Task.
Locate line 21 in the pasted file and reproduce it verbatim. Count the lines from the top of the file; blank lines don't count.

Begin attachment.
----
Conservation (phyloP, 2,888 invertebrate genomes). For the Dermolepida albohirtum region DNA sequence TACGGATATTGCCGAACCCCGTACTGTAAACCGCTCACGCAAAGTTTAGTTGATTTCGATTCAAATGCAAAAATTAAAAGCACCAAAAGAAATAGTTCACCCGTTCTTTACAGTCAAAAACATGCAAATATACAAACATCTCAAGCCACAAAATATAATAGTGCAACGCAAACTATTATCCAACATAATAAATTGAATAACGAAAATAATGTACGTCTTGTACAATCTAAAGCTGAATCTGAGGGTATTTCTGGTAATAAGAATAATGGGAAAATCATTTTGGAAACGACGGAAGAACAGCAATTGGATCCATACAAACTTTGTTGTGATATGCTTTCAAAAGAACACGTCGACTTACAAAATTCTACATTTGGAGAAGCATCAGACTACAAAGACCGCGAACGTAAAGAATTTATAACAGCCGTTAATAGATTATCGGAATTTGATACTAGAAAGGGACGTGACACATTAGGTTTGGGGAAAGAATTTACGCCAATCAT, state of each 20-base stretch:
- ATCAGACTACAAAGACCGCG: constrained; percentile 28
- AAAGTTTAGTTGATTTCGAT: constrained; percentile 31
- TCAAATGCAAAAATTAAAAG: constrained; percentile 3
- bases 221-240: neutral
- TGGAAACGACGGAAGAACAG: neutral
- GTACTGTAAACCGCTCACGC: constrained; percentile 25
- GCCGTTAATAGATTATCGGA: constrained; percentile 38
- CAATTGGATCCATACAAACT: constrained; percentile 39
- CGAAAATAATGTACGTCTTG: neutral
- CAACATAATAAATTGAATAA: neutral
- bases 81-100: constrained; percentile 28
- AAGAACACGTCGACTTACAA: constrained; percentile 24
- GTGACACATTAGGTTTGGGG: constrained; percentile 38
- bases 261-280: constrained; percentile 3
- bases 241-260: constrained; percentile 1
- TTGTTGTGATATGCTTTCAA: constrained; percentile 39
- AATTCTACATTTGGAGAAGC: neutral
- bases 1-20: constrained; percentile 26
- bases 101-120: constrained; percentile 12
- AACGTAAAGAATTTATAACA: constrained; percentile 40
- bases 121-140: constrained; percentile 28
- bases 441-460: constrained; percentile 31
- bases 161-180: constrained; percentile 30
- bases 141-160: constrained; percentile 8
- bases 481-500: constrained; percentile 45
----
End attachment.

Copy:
- AACGTAAAGAATTTATAACA: constrained; percentile 40